Retail sales rose in June for the fourth month in a row, quieting concerns that the trade wars and weaker manufacturing output would also drag down consumer spending.
The most surprising strength in the report was a 0.7 percent jump in auto sales. Nonretailers (Internet), which continue to feed off of traditional retailers such as department stores, according to Econoday, was also surprising with a 1.7 percent for the second month in a row.
And discretionary spending, such as for restaurants, was up 0.9 percent following prior gains of 1.0 percent, 0.7 percent, and 0.8 percent. “This shows that consumers, flush with confidence and fully employed, are enjoying themselves,” said Econoday.
The list of strengths goes on with both furniture and building materials snapping back with 0.5 percent gains that point to strength for residential investment. Clothing stores saw sales also rise 0.5 percent as did health & personal care stores.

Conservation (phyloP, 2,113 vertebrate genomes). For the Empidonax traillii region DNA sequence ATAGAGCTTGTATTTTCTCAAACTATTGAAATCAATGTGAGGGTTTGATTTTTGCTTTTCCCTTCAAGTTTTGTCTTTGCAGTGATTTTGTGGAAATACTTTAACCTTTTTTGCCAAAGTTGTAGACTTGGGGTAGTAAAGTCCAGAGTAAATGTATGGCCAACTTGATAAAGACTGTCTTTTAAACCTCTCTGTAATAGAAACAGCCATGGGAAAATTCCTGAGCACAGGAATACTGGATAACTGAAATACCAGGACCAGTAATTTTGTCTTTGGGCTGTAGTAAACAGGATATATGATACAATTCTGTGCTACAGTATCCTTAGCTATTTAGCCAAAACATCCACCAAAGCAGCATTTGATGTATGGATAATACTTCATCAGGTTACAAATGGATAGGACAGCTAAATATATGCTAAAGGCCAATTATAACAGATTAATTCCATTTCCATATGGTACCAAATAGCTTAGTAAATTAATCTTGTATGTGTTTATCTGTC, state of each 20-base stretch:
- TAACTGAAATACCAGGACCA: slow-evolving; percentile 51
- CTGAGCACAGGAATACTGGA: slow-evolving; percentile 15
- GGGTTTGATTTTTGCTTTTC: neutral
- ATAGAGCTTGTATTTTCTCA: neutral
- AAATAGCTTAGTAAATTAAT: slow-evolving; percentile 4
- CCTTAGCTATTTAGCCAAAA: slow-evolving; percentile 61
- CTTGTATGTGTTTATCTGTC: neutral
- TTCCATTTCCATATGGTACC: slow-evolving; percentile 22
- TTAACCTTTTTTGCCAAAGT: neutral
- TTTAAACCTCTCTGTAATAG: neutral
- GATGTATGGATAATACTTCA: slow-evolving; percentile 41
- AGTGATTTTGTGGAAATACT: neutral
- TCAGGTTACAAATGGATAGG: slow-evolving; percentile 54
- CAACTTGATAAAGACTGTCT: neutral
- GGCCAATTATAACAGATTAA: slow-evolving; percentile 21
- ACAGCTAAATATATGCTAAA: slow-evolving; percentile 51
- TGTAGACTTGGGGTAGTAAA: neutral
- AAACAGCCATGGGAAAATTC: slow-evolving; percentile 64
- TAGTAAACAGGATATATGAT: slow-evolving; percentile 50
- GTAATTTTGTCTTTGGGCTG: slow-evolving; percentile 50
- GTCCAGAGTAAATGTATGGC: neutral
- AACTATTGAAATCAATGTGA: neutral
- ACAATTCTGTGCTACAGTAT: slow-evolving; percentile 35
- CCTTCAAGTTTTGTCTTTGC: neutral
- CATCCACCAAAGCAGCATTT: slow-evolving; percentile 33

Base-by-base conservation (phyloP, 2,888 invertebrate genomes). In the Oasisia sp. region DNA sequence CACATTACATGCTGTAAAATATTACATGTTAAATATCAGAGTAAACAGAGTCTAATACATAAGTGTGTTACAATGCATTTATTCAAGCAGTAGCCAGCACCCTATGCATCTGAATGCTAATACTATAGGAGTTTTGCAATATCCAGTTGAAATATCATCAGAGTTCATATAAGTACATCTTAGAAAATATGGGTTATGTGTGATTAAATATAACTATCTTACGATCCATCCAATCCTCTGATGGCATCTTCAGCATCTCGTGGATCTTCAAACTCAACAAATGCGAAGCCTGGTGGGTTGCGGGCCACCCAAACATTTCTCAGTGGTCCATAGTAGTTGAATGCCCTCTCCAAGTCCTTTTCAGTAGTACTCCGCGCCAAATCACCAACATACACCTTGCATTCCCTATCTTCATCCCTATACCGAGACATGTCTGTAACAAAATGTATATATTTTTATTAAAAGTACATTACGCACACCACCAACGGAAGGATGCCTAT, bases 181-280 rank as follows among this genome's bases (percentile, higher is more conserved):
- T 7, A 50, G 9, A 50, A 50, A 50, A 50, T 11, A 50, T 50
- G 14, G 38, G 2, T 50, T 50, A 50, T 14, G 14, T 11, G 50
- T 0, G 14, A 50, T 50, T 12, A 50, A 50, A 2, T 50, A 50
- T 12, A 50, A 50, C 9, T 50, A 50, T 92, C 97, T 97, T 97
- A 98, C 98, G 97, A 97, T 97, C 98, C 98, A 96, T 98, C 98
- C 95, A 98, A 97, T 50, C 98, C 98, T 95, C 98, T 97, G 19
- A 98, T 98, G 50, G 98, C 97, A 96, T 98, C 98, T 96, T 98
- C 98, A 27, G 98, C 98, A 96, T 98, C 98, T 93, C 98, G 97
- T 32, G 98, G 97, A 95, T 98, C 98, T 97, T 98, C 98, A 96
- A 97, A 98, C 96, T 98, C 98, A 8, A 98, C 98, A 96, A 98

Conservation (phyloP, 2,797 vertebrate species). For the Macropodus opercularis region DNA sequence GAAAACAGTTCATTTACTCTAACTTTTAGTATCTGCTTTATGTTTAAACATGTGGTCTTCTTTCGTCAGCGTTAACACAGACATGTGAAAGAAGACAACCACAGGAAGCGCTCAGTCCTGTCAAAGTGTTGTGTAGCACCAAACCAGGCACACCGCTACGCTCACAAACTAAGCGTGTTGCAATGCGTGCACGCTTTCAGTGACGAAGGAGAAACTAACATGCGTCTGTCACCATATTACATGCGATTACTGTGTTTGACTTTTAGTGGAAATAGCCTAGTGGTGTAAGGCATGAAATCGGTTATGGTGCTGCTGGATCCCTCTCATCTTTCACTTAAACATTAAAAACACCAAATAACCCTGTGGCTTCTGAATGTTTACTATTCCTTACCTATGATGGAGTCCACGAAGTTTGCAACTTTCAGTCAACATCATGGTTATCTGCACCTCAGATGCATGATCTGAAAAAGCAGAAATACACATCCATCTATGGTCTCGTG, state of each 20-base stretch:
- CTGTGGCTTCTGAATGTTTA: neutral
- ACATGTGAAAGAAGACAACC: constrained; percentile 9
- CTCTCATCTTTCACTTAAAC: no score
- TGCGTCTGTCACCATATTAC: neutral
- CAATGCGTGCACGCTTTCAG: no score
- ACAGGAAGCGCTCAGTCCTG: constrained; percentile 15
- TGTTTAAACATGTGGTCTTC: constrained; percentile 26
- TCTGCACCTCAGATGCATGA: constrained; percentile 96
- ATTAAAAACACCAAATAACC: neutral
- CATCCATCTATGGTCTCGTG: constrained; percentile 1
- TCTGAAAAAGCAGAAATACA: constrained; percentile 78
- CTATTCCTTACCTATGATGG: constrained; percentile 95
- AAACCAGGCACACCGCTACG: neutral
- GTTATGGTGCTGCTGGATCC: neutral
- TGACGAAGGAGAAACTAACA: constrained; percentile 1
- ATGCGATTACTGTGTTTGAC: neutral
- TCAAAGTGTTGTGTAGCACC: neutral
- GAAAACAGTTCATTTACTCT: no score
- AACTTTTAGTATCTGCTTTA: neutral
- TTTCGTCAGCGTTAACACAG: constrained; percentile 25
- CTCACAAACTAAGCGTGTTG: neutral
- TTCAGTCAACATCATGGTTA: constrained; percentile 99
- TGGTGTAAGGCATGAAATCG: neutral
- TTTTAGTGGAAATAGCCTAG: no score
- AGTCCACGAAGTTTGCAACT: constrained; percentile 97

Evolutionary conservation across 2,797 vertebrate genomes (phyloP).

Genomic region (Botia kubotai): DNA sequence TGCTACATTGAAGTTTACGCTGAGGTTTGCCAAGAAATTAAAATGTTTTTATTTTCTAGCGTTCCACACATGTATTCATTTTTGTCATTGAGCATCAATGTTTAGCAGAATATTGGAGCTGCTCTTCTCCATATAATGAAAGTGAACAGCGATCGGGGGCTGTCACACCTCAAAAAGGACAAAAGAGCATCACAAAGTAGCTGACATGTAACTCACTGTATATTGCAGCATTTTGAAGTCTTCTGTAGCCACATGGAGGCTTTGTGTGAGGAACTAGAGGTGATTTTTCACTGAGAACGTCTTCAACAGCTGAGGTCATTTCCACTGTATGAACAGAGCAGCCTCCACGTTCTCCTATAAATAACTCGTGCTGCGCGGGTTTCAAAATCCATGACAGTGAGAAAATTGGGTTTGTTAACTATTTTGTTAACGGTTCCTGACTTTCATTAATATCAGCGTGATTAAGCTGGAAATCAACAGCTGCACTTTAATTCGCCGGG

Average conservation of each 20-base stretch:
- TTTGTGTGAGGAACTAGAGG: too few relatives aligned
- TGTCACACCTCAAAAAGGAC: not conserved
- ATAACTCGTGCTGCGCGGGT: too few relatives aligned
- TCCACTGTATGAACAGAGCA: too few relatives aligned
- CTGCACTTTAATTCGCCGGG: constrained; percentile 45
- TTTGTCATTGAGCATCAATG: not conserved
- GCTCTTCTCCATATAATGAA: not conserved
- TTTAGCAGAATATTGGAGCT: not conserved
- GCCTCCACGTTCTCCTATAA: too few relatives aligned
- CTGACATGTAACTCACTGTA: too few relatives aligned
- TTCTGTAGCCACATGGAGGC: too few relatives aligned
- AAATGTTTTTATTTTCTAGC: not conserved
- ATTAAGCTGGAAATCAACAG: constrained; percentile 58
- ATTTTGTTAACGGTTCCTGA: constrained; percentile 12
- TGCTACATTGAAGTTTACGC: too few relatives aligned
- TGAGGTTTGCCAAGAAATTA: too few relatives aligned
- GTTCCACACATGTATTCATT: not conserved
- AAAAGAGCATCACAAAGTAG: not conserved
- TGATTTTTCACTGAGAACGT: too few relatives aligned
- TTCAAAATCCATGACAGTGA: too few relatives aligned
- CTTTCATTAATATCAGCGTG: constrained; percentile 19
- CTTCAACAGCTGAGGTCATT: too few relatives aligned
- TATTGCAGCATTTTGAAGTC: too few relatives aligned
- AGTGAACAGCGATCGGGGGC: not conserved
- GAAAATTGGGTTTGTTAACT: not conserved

More good news was today’s Federal Reserve Industrial Production report that showed renewed strength in manufacturing—particularly in motor vehicle production. It’s still far below last year’s manufacturing output, however, that was mainly due to the 2017 tax breaks that raised profits.
Manufacturing is by far the largest component in this report and June's results are almost uniformly strong, led by a 2.9 percent monthly rise for motor vehicle production and a 0.7 percent rise for selected hi-tech. Business equipment production posted a second strong increase at 0.5 percent that follows May's 0.4 percent rise in gains that should ease the Fed's concerns over business investment.
Construction supplies also show strength, up 0.5 percent and 0.6 percent in the last two reports in what are positive signals for construction demand that reinforces the increased furniture and building materials gains in retail sales.
One month’s gain in manufacturing does not constitute a trend, however. But consumers are flush and confident, so economists may begin to raise their growth forecasts if this trend continues.
Harlan Green © 2019
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